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Development

development mauritius

The Mauritian economy is considered one of the most successful in Africa and is often cited as an example of a long-term stable economy. The Mauritius economy has developed from being reliant solely on sugar revenues (Agriculture) to a more diverse economy with five major pillars: sugar, tourism, textiles, financial services and IT.

Traditionally sugar was the main source of income for Mauritius but diversification gave rise to new pillars to create a stronger economy.

In spite of its small economic size, limited natural resources and remoteness from world markets; Mauritius has transformed itself from a poor sugar economy into one of the most successful economies in Africa in recent decades, largely through reliance on trade-led development but also its ability to negotiate tax, investment and financial agreements with Asian and African countries that established Mauritius as an financial transit hub and tax haven both in the Grey zone thus, attracting foreign companies and investors to the benefit of the country.

Technology also occupies a prominent place within the economy and is gradually positioning itself as one of the most important sources of income for the country.

Foreign Investment in Mauritius

Mauritius is an increasingly attractive prospect for foreign investors, with real estate and the financial services the most popular sectors. According to statistics from the Bank of Mauritius, Foreign Direct Investment (FDI) inflows into the Mauritian economy for 2016 saw an increase of 41% compared to the previous year, amounting to MUR 13.6 billion.

There are also signs of an increase in FDI from developing countries, with MUR 6.46 billion invested in 2016 as compared to MUR 3.34 billion in 2015.

France remains the leading source of FDI in Mauritius with a contribution of MUR 4.5 billion in 2016. The other main sources of FDI are from China and South Africa.

Freeport Zone Mauritius, Africa The activities of the Mauritius Freeport have positioned Mauritius as a leading regional trading, logistics value-added and distribution hub. Due to its strategic location in the Indian Ocean, Mauritius is today host to over 27,000 global operators looking to explore the regional and international consumer markets.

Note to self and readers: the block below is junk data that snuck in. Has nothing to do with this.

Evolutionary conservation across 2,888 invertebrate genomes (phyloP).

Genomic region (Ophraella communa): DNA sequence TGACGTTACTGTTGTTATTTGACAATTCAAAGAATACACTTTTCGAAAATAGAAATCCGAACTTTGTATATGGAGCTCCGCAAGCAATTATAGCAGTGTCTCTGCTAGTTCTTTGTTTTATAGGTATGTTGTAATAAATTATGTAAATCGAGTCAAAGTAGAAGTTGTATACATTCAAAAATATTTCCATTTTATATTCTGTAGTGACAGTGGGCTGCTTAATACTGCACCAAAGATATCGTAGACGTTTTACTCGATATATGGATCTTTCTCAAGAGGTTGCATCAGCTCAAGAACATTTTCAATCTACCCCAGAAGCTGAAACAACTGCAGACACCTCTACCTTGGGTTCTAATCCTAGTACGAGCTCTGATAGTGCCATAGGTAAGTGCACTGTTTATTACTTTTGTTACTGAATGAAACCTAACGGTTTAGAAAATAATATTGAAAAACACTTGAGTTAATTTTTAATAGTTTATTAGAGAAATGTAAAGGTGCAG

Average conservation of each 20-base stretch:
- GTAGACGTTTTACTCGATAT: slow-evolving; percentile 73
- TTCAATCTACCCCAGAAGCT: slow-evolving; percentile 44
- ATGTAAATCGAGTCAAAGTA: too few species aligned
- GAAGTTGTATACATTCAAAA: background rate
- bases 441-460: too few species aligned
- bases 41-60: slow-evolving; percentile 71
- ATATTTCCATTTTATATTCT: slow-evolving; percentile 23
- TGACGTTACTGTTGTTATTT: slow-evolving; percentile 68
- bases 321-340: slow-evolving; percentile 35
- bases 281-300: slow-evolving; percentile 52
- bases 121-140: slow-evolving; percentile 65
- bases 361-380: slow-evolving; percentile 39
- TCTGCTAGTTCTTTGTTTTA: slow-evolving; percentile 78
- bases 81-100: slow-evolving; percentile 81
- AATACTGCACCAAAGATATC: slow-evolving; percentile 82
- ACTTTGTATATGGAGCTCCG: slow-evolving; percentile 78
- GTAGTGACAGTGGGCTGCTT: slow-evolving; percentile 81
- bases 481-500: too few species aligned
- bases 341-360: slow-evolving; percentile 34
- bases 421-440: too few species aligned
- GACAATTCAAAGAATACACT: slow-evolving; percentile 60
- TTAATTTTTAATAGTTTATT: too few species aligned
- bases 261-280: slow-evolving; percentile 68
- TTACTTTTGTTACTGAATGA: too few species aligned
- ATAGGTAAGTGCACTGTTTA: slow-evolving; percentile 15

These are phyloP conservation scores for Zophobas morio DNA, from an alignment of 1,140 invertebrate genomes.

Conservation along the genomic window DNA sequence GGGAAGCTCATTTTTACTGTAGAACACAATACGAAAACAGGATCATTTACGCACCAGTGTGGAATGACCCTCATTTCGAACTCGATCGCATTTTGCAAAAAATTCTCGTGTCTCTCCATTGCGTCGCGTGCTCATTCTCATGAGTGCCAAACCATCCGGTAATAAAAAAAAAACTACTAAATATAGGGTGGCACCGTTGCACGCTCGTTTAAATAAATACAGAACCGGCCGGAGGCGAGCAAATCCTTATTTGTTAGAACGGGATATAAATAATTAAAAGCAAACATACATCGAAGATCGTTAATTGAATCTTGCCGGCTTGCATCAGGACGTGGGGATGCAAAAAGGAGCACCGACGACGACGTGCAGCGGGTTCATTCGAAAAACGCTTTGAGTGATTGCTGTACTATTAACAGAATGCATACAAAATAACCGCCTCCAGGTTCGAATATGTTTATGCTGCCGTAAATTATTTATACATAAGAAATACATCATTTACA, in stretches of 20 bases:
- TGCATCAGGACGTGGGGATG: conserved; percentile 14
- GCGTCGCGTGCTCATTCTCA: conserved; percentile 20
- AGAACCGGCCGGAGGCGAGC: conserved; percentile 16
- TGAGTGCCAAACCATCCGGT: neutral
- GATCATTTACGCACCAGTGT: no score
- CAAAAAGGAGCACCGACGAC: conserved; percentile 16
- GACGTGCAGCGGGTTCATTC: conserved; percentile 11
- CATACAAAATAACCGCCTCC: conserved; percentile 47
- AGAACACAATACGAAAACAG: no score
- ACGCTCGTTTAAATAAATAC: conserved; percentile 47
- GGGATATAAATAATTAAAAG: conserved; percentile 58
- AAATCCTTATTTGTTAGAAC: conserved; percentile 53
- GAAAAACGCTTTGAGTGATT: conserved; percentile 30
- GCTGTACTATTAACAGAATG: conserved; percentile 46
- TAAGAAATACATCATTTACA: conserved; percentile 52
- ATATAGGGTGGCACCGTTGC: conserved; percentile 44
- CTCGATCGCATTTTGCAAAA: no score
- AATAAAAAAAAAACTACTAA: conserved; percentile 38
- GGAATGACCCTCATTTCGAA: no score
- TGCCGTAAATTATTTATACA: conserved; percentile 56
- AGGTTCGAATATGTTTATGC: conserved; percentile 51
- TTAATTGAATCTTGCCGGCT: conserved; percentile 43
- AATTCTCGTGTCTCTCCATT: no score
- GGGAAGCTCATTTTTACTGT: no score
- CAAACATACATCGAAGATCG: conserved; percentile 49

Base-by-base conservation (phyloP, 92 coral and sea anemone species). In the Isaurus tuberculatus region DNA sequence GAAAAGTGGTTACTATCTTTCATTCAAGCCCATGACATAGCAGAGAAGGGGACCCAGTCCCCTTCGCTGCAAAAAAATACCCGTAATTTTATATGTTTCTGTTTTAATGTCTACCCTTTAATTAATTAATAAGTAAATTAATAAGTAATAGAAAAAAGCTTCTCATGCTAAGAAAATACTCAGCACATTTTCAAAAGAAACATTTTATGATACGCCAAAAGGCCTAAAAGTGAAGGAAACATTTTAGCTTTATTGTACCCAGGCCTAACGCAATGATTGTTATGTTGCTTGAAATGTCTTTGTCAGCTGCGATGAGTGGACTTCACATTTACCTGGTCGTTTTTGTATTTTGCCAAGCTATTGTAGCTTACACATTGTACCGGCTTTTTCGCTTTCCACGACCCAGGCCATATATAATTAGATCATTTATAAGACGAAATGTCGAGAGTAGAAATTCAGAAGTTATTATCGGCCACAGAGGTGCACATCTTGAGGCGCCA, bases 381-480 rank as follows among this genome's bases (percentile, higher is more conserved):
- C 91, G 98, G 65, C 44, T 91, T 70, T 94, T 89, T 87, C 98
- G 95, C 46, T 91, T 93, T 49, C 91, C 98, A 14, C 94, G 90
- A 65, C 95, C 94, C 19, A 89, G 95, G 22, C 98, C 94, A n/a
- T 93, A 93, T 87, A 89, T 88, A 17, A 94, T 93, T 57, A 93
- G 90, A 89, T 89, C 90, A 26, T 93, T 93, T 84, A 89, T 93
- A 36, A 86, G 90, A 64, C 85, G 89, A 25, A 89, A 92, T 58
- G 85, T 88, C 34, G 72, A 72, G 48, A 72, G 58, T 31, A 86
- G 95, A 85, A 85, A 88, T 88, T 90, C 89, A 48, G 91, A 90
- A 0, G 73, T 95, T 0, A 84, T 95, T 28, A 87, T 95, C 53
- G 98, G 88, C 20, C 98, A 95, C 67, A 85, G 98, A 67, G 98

Mauritius Freeport is home to companies involved in regional trade, break bulk operations, simple assembly and transformation, light assembly and manufacturing for exports, LPG storage and re-export, and the processing of seafood products for leading global markets in the EU, the US and Far East.

Mauritius Pillars of the economy There are considered to be five pillars of the Mauritian economy: sugar; textiles and manufacturing; tourism and hospitality; financial services; and ICT. Mauritius has one of the stronger economies of the African countries, and has successfully diversified from a mainly sugar based economy to include tourism and textiles exportation from the 1980s onwards, with the newer financial and ICT sectors being added later.
Part of the strength of the Mauritian economy lies in the relative stability of its government, and the perception of a high degree of democracy, certainly when compared to other African countries, and an independent judiciary. Others strengths include its ability to attract foreign investors and gain access to foreign markets, respect for private property, good exchange rate management, and streamlined regulation.

Cultivation of Sugarcane in MauritiusSugar is one of the most commonly used commodities in the world, with countries with suitable climates located in the tropics, some of the largest producers of it. The history of this particular island in the tropics has been bound with the epic story of sugar for 300 years. Yet over 1000 years ago, sugar was already well known to the Indians and Chinese. As a valuable commodity, sugar travelled from the Far and Middle East to the gates of the Mediterranean, transported by Greek and Arab conquerors and introduced to the West by the Crusaders and sold for the price of gold by Venetian merchants in the 19th century.

Sugarcane cutting in Mauritius IslandEtymologically the word "Sugar" has its roots in the word "Arquera" which means "sand "in Sanskrit, one of the first known languages. This term has transformed into the word sugar in all Indo-European languages: sacquerons in Greek; in Latin, saccharin; sugar in English; in German, zucker; zucchero in Italian; in Arabic, sukkar; and azucar in Spanish. Sugar cane was first introduced to Mauritius by the Dutch and cultivated by the French and British as the tropical climate was perfect for growing sugar cane.